You know who else is more informed than me? The National Research Council (NRC). I already mentioned them once. If you don’t know them, you should. They bring together experts of ridiculously high quality and using the total amassed brainpower, produce syntheses on various topics that lots of people pay attention to, but more still should. As for teaching, there are two NRC reports that I am especially fond of. Notice that I carefully called them “reports” to comport with my previous statement about nobody reading professional development books. You can download these two reports for free if you create an online account, and I highly recommend making the time to at least skim these at some point:
The primary goal of my non-book is to present basics of learning science rather than delving into applied research that is focused on the classroom. Though I might sometimes suggest specific teaching strategies, I will more often just try to explain features of human learning. Why? First, because it is dangerous to implement teaching techniques without understanding the theory behind them. Things can go awry. And second, because if you understand the theory, you have the power to find and develop the teaching techniques that work best for you, in your context, with your students, your department, your institution, and your community.
It’s predictable that I would think this way as a mathematician, yes? We want our students to understand concepts rather than memorizing formulas and blindly executing procedures, right? So we should approach ourselves the same way as teachers. My title of this book, “The Inappropriately Secret Life of Awesome College Math Teaching,” is likely to raise some hackles. (Apparently, this is an expression people use. I looked up what hackles actually are, and they are “erectile hairs along the back of a dog or other animal that rise when it is angry or alarmed.”) I am not saying that we are bad teachers, though I fully admit that I suck (more on this later). What I am saying is that for many of us, when we do things that work for our students, we don’t all understand why they are working. Good teaching need not be mysterious. There is plenty of evidence about what works, and yet our field often seems to engage in discussions and debates about teaching practice that have already been resolved by other fields.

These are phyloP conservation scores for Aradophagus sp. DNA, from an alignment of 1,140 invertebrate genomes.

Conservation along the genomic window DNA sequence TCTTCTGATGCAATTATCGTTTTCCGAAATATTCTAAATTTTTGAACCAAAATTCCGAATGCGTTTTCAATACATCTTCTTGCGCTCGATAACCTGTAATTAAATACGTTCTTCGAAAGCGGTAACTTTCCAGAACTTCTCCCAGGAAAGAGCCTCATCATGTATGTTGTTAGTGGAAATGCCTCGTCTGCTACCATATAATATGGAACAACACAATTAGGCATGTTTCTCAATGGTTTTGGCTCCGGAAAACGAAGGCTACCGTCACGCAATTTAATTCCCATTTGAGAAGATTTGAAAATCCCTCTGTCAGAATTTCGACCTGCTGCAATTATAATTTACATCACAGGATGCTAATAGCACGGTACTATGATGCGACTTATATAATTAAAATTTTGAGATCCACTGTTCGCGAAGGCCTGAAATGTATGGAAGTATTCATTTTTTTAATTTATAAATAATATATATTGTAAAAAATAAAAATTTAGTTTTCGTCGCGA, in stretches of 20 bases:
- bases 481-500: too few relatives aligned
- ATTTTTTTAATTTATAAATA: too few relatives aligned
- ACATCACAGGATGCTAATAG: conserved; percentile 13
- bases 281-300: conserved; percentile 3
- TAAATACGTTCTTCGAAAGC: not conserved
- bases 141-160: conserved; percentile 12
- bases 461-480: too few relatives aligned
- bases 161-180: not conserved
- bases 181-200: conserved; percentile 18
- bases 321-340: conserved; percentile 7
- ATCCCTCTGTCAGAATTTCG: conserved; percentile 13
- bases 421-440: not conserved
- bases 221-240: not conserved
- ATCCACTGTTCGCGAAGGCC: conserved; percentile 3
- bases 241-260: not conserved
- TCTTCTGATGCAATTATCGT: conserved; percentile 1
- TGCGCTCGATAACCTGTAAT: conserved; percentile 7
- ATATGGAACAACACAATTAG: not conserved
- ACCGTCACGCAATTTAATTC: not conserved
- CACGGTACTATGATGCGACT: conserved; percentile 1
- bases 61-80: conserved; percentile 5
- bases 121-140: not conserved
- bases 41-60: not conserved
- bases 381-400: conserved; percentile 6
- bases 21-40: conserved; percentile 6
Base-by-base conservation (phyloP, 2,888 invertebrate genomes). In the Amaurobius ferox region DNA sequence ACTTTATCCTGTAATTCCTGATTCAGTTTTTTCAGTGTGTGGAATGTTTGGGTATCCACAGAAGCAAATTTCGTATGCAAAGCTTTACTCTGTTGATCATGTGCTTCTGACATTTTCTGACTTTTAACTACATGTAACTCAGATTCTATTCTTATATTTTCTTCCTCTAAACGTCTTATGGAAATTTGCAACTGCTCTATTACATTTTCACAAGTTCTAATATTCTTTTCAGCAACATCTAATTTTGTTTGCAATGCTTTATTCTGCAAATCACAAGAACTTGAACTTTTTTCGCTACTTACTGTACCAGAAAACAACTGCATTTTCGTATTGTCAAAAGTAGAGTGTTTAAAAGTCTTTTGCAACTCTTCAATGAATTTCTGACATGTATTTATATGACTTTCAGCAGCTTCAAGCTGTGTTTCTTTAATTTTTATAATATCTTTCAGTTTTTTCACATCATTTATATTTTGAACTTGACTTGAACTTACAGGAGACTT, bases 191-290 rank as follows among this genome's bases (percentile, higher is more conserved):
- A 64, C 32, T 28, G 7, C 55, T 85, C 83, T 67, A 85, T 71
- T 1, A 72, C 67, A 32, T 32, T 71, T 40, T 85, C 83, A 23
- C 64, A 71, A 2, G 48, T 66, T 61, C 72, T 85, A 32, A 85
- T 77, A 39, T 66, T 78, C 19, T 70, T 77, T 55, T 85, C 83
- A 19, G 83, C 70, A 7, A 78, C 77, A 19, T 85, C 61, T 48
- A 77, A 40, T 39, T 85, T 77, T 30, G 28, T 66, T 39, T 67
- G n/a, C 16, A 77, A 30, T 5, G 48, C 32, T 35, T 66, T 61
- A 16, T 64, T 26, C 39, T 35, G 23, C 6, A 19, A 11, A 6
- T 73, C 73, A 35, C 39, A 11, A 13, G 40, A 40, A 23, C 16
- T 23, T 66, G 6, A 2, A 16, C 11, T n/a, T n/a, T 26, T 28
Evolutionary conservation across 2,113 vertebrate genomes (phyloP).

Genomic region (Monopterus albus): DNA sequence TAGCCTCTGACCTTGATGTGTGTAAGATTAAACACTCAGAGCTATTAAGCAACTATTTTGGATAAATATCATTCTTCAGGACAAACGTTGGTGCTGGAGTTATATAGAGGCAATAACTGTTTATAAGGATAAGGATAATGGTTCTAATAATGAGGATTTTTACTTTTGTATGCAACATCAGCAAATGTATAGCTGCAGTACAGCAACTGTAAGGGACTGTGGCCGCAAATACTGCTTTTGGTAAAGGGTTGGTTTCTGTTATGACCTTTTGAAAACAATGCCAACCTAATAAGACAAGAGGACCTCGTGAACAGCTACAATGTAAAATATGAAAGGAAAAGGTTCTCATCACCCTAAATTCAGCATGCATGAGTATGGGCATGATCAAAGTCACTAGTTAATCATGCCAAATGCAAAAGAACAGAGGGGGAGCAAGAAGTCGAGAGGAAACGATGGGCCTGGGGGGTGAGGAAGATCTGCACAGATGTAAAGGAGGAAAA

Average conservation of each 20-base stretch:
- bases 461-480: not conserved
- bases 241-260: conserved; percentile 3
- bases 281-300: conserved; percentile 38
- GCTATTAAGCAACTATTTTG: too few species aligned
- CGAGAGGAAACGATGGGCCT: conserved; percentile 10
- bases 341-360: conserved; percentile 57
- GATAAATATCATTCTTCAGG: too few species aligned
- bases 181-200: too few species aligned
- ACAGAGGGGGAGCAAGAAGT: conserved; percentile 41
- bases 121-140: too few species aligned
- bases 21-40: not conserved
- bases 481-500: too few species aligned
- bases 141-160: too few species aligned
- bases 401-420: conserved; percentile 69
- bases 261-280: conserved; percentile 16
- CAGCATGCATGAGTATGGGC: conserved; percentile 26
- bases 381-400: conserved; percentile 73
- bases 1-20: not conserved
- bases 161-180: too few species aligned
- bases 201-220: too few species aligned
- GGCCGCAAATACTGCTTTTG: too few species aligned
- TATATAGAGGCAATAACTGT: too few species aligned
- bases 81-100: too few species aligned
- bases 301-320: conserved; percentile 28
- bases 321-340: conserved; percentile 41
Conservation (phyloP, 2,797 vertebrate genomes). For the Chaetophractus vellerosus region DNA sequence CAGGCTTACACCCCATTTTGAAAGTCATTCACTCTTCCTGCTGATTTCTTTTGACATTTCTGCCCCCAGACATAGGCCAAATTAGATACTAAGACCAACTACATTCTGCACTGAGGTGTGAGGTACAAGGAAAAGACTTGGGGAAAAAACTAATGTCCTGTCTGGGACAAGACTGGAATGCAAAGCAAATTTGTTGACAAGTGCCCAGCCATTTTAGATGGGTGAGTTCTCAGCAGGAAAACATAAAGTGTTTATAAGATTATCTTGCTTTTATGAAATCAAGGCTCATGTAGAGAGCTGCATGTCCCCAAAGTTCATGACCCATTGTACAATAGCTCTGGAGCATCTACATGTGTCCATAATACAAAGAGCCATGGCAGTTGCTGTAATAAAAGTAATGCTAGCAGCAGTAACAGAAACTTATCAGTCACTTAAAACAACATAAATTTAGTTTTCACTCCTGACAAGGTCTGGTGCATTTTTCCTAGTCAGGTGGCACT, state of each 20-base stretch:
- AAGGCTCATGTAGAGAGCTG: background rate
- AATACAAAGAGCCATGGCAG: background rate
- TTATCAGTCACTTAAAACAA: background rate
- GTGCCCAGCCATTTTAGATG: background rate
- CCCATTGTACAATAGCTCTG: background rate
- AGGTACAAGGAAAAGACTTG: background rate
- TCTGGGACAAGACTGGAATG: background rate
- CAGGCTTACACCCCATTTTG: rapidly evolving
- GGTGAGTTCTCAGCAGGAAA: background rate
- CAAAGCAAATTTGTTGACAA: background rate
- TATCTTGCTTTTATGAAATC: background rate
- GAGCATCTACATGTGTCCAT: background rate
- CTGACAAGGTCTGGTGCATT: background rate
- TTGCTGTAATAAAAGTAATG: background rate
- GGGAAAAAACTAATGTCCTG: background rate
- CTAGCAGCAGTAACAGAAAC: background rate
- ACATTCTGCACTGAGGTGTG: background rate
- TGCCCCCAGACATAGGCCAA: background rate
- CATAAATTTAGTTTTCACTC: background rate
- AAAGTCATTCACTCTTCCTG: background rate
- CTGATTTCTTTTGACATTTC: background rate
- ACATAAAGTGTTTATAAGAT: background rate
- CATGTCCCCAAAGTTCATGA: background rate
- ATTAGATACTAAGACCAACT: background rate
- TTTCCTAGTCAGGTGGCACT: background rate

A secondary goal of this non-book is to get you, the instructor, to view yourself as a learner, where the thing you are trying to learn is how to teach. All of the expert evidence about student learning applies equally well to you if you want to spend your career working towards being an ever-more-awesome teacher.
Isn’t it funny that I say I listen to the experts, then proclaim myself not to be an expert, and then presume that you should listen to my advice by reading my book? Yes. Yes, it is funny. But life is funny. Still, what I will do in the future chapters is to try to maximize reporting of well-grounded research (put into friendly and practical terms for you) and minimize opinion. Though anyone who knows me knows that keeping my opinion totally out of it is a futile quest.
Here’s my first opinion. Fundamental to successful teaching is admitting that you suck.